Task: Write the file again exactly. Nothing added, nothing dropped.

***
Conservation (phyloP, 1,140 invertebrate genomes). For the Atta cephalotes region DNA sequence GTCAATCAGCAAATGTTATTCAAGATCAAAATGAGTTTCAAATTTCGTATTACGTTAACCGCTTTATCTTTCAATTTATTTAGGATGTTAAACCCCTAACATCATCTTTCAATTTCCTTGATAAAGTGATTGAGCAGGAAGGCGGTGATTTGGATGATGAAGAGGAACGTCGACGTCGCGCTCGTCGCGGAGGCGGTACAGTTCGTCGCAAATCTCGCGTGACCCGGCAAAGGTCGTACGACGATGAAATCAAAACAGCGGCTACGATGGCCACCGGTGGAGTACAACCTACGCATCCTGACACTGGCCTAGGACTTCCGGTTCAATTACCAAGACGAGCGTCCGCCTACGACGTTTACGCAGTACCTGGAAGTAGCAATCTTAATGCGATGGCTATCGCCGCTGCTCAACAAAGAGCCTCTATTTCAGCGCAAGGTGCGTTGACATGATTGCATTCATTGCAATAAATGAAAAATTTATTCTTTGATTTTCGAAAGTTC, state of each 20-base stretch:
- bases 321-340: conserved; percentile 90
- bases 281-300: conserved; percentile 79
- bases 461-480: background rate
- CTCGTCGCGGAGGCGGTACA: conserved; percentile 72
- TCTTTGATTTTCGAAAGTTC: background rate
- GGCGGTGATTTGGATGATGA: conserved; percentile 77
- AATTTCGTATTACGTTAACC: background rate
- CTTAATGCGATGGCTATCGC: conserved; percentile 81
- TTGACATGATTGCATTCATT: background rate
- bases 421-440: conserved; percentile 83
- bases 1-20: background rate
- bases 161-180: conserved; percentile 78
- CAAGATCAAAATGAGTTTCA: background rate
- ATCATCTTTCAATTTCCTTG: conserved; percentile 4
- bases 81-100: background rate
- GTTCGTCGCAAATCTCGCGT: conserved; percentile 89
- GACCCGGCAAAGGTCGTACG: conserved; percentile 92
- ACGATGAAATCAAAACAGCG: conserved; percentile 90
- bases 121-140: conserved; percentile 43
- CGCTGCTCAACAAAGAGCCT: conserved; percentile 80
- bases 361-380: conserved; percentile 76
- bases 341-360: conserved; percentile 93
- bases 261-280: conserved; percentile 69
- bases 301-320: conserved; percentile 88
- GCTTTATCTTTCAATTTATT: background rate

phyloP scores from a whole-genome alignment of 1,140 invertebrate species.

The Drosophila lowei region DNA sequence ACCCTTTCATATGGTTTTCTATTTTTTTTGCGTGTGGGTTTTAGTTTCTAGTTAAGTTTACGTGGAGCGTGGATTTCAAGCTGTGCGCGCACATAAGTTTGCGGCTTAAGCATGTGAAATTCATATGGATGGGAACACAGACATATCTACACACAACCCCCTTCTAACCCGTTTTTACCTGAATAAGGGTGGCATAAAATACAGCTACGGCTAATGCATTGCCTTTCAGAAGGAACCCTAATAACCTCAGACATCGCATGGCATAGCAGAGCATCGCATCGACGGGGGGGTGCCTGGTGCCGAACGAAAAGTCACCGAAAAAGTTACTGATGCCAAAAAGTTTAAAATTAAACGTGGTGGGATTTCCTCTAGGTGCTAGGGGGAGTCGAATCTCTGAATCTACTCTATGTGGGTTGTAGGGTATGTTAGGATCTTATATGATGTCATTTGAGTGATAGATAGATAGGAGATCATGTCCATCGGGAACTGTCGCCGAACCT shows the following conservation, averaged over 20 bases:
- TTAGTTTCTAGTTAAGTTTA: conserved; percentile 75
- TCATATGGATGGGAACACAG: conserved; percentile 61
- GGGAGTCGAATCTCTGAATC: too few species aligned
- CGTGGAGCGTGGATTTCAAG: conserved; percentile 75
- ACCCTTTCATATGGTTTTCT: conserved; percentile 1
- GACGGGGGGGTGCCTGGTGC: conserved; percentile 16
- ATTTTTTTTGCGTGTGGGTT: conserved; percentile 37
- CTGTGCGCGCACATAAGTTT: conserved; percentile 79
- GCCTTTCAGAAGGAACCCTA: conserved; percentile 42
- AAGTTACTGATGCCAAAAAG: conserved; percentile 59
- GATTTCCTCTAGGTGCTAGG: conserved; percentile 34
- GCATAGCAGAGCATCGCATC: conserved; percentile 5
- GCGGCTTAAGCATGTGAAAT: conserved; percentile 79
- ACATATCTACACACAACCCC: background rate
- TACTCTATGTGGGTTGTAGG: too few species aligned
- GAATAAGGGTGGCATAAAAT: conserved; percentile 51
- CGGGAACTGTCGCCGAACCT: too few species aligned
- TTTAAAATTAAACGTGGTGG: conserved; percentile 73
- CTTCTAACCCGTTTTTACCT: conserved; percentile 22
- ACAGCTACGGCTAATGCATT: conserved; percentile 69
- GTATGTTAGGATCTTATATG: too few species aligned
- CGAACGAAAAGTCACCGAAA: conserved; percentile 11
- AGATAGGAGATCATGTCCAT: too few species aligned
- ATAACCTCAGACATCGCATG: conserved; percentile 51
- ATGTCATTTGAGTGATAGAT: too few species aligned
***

Conservation (phyloP, 1,140 invertebrate genomes). For the Atta cephalotes region DNA sequence GTCAATCAGCAAATGTTATTCAAGATCAAAATGAGTTTCAAATTTCGTATTACGTTAACCGCTTTATCTTTCAATTTATTTAGGATGTTAAACCCCTAACATCATCTTTCAATTTCCTTGATAAAGTGATTGAGCAGGAAGGCGGTGATTTGGATGATGAAGAGGAACGTCGACGTCGCGCTCGTCGCGGAGGCGGTACAGTTCGTCGCAAATCTCGCGTGACCCGGCAAAGGTCGTACGACGATGAAATCAAAACAGCGGCTACGATGGCCACCGGTGGAGTACAACCTACGCATCCTGACACTGGCCTAGGACTTCCGGTTCAATTACCAAGACGAGCGTCCGCCTACGACGTTTACGCAGTACCTGGAAGTAGCAATCTTAATGCGATGGCTATCGCCGCTGCTCAACAAAGAGCCTCTATTTCAGCGCAAGGTGCGTTGACATGATTGCATTCATTGCAATAAATGAAAAATTTATTCTTTGATTTTCGAAAGTTC, state of each 20-base stretch:
- bases 321-340: conserved; percentile 90
- bases 281-300: conserved; percentile 79
- bases 461-480: background rate
- CTCGTCGCGGAGGCGGTACA: conserved; percentile 72
- TCTTTGATTTTCGAAAGTTC: background rate
- GGCGGTGATTTGGATGATGA: conserved; percentile 77
- AATTTCGTATTACGTTAACC: background rate
- CTTAATGCGATGGCTATCGC: conserved; percentile 81
- TTGACATGATTGCATTCATT: background rate
- bases 421-440: conserved; percentile 83
- bases 1-20: background rate
- bases 161-180: conserved; percentile 78
- CAAGATCAAAATGAGTTTCA: background rate
- ATCATCTTTCAATTTCCTTG: conserved; percentile 4
- bases 81-100: background rate
- GTTCGTCGCAAATCTCGCGT: conserved; percentile 89
- GACCCGGCAAAGGTCGTACG: conserved; percentile 92
- ACGATGAAATCAAAACAGCG: conserved; percentile 90
- bases 121-140: conserved; percentile 43
- CGCTGCTCAACAAAGAGCCT: conserved; percentile 80
- bases 361-380: conserved; percentile 76
- bases 341-360: conserved; percentile 93
- bases 261-280: conserved; percentile 69
- bases 301-320: conserved; percentile 88
- GCTTTATCTTTCAATTTATT: background rate

phyloP scores from a whole-genome alignment of 1,140 invertebrate species.

The Drosophila lowei region DNA sequence ACCCTTTCATATGGTTTTCTATTTTTTTTGCGTGTGGGTTTTAGTTTCTAGTTAAGTTTACGTGGAGCGTGGATTTCAAGCTGTGCGCGCACATAAGTTTGCGGCTTAAGCATGTGAAATTCATATGGATGGGAACACAGACATATCTACACACAACCCCCTTCTAACCCGTTTTTACCTGAATAAGGGTGGCATAAAATACAGCTACGGCTAATGCATTGCCTTTCAGAAGGAACCCTAATAACCTCAGACATCGCATGGCATAGCAGAGCATCGCATCGACGGGGGGGTGCCTGGTGCCGAACGAAAAGTCACCGAAAAAGTTACTGATGCCAAAAAGTTTAAAATTAAACGTGGTGGGATTTCCTCTAGGTGCTAGGGGGAGTCGAATCTCTGAATCTACTCTATGTGGGTTGTAGGGTATGTTAGGATCTTATATGATGTCATTTGAGTGATAGATAGATAGGAGATCATGTCCATCGGGAACTGTCGCCGAACCT shows the following conservation, averaged over 20 bases:
- TTAGTTTCTAGTTAAGTTTA: conserved; percentile 75
- TCATATGGATGGGAACACAG: conserved; percentile 61
- GGGAGTCGAATCTCTGAATC: too few species aligned
- CGTGGAGCGTGGATTTCAAG: conserved; percentile 75
- ACCCTTTCATATGGTTTTCT: conserved; percentile 1
- GACGGGGGGGTGCCTGGTGC: conserved; percentile 16
- ATTTTTTTTGCGTGTGGGTT: conserved; percentile 37
- CTGTGCGCGCACATAAGTTT: conserved; percentile 79
- GCCTTTCAGAAGGAACCCTA: conserved; percentile 42
- AAGTTACTGATGCCAAAAAG: conserved; percentile 59
- GATTTCCTCTAGGTGCTAGG: conserved; percentile 34
- GCATAGCAGAGCATCGCATC: conserved; percentile 5
- GCGGCTTAAGCATGTGAAAT: conserved; percentile 79
- ACATATCTACACACAACCCC: background rate
- TACTCTATGTGGGTTGTAGG: too few species aligned
- GAATAAGGGTGGCATAAAAT: conserved; percentile 51
- CGGGAACTGTCGCCGAACCT: too few species aligned
- TTTAAAATTAAACGTGGTGG: conserved; percentile 73
- CTTCTAACCCGTTTTTACCT: conserved; percentile 22
- ACAGCTACGGCTAATGCATT: conserved; percentile 69
- GTATGTTAGGATCTTATATG: too few species aligned
- CGAACGAAAAGTCACCGAAA: conserved; percentile 11
- AGATAGGAGATCATGTCCAT: too few species aligned
- ATAACCTCAGACATCGCATG: conserved; percentile 51
- ATGTCATTTGAGTGATAGAT: too few species aligned